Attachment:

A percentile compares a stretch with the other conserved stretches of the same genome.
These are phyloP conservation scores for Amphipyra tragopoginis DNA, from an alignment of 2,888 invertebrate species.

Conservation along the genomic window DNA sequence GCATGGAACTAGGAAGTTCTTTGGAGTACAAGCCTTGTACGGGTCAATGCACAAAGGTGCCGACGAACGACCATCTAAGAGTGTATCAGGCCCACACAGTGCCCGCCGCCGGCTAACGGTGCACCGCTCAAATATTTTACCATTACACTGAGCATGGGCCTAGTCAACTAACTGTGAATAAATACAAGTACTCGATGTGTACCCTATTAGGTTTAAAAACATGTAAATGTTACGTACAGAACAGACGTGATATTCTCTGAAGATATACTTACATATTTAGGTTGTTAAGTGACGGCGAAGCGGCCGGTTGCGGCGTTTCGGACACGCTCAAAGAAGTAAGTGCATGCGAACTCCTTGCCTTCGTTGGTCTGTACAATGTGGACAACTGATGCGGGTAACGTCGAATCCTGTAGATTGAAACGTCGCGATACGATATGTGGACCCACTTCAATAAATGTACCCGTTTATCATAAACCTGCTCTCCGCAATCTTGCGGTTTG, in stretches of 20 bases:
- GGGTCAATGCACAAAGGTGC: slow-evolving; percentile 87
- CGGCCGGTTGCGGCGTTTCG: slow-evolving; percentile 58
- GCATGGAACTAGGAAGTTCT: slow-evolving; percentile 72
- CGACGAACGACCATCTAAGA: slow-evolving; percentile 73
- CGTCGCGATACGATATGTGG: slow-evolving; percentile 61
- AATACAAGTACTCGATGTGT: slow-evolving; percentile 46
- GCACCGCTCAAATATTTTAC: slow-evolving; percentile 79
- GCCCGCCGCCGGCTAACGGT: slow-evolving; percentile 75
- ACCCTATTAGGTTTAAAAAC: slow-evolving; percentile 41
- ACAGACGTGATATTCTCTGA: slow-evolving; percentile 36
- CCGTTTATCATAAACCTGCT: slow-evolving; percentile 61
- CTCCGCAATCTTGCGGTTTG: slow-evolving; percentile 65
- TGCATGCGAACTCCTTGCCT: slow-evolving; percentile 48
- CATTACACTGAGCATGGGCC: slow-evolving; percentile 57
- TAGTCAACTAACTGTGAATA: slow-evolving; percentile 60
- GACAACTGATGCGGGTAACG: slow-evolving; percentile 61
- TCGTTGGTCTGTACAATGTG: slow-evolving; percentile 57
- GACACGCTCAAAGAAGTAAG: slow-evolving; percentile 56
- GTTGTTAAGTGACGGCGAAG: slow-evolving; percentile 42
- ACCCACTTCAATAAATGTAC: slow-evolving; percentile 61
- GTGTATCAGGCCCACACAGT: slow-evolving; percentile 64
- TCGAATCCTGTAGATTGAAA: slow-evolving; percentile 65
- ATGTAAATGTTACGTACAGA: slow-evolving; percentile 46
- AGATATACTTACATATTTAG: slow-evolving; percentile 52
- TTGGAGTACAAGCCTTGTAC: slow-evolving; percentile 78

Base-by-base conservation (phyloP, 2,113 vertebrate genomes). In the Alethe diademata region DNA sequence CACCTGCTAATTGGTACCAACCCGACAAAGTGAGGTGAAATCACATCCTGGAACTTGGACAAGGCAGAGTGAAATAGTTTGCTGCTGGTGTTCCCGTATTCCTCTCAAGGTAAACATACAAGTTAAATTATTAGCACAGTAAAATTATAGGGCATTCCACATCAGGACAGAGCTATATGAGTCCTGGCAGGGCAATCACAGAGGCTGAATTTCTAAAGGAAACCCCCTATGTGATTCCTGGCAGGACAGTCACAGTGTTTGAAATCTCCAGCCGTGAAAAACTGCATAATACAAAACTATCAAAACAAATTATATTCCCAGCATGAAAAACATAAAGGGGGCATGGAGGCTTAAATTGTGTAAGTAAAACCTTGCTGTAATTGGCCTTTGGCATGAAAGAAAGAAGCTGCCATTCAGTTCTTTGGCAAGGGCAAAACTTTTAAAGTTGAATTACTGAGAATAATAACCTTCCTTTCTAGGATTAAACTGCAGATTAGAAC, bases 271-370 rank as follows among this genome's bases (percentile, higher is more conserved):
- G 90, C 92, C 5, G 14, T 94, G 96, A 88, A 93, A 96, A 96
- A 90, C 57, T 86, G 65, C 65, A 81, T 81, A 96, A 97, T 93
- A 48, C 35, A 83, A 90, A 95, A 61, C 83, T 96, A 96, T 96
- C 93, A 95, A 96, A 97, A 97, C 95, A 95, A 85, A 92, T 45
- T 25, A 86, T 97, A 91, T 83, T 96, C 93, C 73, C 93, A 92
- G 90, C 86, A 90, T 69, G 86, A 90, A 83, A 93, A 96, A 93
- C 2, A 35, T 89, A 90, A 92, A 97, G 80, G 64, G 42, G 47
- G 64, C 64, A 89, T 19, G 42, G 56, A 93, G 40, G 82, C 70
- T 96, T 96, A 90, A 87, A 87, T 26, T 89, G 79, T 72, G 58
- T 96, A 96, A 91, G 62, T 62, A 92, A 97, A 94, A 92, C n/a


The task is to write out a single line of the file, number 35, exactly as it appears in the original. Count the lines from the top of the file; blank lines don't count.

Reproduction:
- G 90, C 86, A 90, T 69, G 86, A 90, A 83, A 93, A 96, A 93